UBC Theses and Dissertations

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UBC Theses and Dissertations

Prediction of dry matter, crude protein degradability, and amino acid composition of corn silage and grass silage by near infrared reflectance spectroscopy (NIRS) Swift, Mary Lou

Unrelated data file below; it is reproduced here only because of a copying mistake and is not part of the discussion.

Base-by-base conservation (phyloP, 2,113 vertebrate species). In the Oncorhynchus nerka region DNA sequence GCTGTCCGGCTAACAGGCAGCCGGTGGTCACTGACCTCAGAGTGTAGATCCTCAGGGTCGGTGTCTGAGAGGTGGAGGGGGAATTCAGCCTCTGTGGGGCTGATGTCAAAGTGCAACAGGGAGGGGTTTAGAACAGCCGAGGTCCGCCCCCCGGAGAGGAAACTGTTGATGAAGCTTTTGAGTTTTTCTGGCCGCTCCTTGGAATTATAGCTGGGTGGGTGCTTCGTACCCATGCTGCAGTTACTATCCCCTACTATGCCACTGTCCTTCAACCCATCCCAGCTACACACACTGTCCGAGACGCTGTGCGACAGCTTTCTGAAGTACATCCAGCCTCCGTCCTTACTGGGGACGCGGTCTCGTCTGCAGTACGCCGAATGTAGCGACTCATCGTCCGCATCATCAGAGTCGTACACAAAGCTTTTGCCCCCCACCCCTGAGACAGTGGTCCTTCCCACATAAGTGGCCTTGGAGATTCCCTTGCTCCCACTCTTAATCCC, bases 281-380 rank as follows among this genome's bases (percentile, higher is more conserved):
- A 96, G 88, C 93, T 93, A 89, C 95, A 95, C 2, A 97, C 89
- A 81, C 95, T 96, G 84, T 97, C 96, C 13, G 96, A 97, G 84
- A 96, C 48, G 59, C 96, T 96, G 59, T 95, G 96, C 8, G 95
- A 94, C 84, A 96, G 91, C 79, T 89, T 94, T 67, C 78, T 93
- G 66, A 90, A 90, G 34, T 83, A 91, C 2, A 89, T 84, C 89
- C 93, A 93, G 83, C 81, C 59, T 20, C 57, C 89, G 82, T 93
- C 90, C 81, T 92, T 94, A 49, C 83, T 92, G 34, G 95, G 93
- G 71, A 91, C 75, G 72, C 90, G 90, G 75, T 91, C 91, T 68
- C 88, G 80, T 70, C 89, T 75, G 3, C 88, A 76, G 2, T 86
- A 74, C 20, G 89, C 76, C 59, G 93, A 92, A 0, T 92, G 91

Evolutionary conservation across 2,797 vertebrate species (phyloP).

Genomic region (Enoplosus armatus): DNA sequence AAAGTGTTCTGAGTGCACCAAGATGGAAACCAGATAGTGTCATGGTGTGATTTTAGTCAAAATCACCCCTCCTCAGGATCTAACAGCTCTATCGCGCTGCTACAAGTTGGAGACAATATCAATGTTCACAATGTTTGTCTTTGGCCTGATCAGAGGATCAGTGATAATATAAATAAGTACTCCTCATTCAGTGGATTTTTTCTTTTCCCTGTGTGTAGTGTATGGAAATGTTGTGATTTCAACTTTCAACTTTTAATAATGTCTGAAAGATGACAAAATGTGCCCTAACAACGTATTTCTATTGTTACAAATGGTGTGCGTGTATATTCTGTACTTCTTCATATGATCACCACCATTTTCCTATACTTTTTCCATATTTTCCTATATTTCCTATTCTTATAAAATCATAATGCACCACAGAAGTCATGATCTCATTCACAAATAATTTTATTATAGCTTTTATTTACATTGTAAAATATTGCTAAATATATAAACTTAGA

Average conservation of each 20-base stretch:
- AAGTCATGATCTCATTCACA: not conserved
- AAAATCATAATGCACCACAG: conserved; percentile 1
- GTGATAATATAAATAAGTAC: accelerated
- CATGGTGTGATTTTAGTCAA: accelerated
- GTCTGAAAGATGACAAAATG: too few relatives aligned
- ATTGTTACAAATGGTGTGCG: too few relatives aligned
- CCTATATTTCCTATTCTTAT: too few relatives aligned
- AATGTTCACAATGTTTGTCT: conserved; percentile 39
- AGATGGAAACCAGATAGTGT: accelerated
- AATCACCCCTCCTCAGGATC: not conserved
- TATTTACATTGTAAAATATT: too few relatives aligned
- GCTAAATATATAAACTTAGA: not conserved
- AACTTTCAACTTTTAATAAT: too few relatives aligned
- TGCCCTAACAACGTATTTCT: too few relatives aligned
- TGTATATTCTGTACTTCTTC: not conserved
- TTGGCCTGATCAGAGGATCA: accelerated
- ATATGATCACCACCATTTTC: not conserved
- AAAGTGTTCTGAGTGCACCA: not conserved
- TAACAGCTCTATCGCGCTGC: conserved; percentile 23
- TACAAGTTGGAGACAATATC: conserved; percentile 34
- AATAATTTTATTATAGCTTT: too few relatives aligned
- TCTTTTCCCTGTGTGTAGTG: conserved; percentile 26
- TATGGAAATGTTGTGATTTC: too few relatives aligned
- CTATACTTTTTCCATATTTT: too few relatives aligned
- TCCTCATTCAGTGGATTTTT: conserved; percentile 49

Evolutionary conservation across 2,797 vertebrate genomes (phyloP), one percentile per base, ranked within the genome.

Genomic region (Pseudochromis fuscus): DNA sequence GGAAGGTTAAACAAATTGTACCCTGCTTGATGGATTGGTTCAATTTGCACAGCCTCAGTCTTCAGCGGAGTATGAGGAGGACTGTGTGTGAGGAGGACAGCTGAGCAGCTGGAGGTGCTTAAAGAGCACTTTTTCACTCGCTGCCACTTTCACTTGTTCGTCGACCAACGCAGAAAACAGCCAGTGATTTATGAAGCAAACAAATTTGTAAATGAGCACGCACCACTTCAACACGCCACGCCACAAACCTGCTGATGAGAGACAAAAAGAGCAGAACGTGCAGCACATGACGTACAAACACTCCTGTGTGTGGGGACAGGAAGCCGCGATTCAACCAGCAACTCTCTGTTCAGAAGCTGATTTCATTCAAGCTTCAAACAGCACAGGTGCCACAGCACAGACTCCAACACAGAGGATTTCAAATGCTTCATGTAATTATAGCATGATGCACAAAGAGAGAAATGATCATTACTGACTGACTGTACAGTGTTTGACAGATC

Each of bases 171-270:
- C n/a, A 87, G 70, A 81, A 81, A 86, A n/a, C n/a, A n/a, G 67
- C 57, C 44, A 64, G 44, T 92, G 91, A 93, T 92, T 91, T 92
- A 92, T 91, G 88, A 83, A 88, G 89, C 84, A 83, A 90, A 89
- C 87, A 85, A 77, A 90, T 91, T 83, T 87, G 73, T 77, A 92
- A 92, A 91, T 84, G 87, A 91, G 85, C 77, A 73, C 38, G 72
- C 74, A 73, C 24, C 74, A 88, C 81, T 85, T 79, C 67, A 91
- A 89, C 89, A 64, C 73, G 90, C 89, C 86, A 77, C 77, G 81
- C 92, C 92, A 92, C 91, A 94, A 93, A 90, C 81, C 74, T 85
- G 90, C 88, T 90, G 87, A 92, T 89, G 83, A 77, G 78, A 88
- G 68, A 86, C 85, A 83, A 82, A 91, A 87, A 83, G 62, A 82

This research program was designed to meet three objectives. The first was to ascertain the feasibility of using near infrared reflectance spectroscopy (NIRS) to predict ruminal degradability of dry matter (DM) and crude protein (CP) in corn silage (CS) and CP degradability in grass silage (GS) as determined by the in situ technique. The second objective was to develop calibration models to predict intestinal disappearance of DM and CP in CS and intestinal digestibility of CP in GS as determined by the mobile bag technique. The last objective was to investigate the feasibility of using NIRS to predict the essential amino acid (AA) composition of CS and GS. In situ data showed substantial variation in soluble and degradable DM and CP fractions as well as AA composition of CS. Based on the RPD statistic used to evaluate calibration equations, NIRS provides a viable option for the prediction of soluble DM and CP for CS, effectively degraded CS CP and CS CP disappearance from the intestinal and total digestive tract. It was not possible to produce robust calibration equations to predict rates of CS DM or CP degradability. Further study is required to ascertain the usefulness of NIRS in predicting AA composition of CS. Interpretation of spectral data showed that DM solubility and degradability of CS is linked to N-H bonding. There was a strong relationship between soluble DM, potentially degradable DM and effective degradability of CS CP. A review of the major wavelengths used in each calibration model indicated that fiber did not play a major role in CS DM digestibility. For the GS study, samples were classified according to increasing content of neutral detergent fiber (NDF) as this constituent is related to plant maturity. The content of soluble CP in GS significantly (P<0.01) decreased with increasing maturity but there was no significant difference (P>0.05) in potentially degradable CP. Likewise the rate of degradation of the potentially degradable CP fraction did not change according to NDF content. The amount of nominally undegradable CP from GS significantly (P<0.01) increased with advancing maturity but there was no difference in intestinal digestibility of ruminally undegradable CP according to NDF content. Likewise, there was no difference in essential AA content, expressed on a CP basis, due to stage of maturity. Ruminally undegraded CP was inversely related to CP ruminal disappearance after 12 h and/or 24 h incubation. Pearson correlation coefficients were -0.83 and 0.86, respectively. NIRS was not successful in predicting CP solubility or degradability fractions for GS as determined by the in situ technique. Prediction of essential AA content of GS was promising as RPD statistics for each equation, except Met and Lys, approached 2.3. This thesis presents data for the development of several NIRS calibration models, which have not been previously explored in the scientific literature. These include models to predict intestinal digestibility as well as AA composition of forage. The concluding chapter presents recommendations for experimental methodology as well as for future research in the area of NIRS model development.

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